Some would categorically object to any experience functioning as a confirmation of the scriptures and hence would tend to give the adjective a comparative force, with the ‘prophetic word’ being the greater authority over the apostolic experience: “we have the prophetic word as [that which is] more reliable [than our own experience].” Yet Peter labors to show that his gospel is trustworthy precisely because he was an eyewitness of this great event. Further, to say that the OT scriptures (the most likely meaning of “the prophetic word”) were more trustworthy an authority than an apostle’s own experience of Christ is both to misconstrue how prophecy took place in the OT (did not the prophets have visions or other experiences?) and to deny the final revelation of God in Christ (cf. Heb 1:2). That is, because of the finality of revelation in Christ, the apostles may have viewed their own experience of him to have equal authority with the OT. However, one might argue that the NT authors rarely if ever viewed their own writings as scripture. This is true, but the clearest text in the entire NT that any author viewed part of the NT as scripture is found in this very letter! In 2 Peter 3:15-16 the author speaks of Paul’s letters as scripture. If this letter is authentic (i.e., from the apostle Peter himself), then such an assessment of Paul’s letters would be a remarkable admission.5 But for our present purposes it would do more than that: If Peter is calling Paul’s letters scripture, would that not imply that his own were equally authoritative?6
Where does this leave us then? We have already ruled out the attributive and appositional views as highly unlikely on a grammatical basis. The same is true for the ‘made more certain’ view, even though it could well fit contextually. But the grammatical gymnastics required to make it fit this text twist the meaning of the Greek more than it can bear. Contextually and theologically (that is, arguing from the apostolic perspective), it is unlikely to take bebaiovteron in a comparative sense (“we have the prophetic word as [that which is] more reliable [than our own experience]”). This leaves us with one option: the elative (the translation of the NAB and NET).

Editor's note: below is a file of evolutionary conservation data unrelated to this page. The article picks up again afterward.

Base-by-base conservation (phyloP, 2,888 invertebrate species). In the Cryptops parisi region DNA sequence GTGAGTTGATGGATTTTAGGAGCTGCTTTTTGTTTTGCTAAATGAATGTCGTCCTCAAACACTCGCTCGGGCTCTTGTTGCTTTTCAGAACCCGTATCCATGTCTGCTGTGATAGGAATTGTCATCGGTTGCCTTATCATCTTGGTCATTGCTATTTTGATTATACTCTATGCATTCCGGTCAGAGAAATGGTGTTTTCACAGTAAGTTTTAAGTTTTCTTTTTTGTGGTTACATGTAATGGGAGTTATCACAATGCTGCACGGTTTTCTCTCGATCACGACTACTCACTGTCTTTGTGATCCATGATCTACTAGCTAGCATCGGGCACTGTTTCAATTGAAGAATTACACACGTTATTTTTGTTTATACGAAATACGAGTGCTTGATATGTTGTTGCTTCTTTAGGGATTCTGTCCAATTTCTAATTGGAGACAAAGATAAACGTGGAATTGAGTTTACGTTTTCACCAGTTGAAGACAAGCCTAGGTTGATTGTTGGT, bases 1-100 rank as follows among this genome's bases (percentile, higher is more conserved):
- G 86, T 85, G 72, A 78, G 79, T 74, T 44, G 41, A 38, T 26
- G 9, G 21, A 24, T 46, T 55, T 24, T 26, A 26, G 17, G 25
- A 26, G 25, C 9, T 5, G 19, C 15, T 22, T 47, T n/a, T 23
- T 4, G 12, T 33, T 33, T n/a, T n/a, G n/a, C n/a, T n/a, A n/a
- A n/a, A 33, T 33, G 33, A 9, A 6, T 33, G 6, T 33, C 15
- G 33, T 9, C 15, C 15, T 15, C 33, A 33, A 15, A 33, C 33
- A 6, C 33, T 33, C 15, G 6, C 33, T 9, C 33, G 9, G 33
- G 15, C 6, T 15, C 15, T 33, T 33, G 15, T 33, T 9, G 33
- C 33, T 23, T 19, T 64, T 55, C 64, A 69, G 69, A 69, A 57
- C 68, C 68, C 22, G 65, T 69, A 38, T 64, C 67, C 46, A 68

In sum, since syntactically the meaning that “we have confirmed the prophetic word by our experience” is improbable, and since contextually the meaning that “we have something that is a more reliable authority than experience, namely, the Bible” is unlikely, we are left with the meaning “we have a very reliable authority, the Old Testament, as a witness to Christ’s return.” No comparison is thus explicitly made. This fits both the context and normal syntax quite well.7 The introductory kaiv suggests that Peter is adding to his argument. He makes the statement that Christ will return, and backs it up with two points: (1) Peter himself (as well as the other apostles) was an eyewitness to the Transfiguration, which is a precursor to the Parousia; and (2) the Gentile believers, who were not on the Mount of Transfiguration, nevertheless have the Old Testament, a wholly reliable authority that also promises the return of Christ.
1 See D. B. Wallace, “The Relation of Adjective to Noun in Anarthrous Constructions in the New Testament” (Th.M. thesis, Dallas Theological Seminary, 1979) for instances of such.
2 A. T. Robertson, A Grammar of the Greek New Testament in the Light of Historical Research, 4th ed. (Nashville: Broadman, 1934) 756-57, notes this on the translation of the article in the KJV: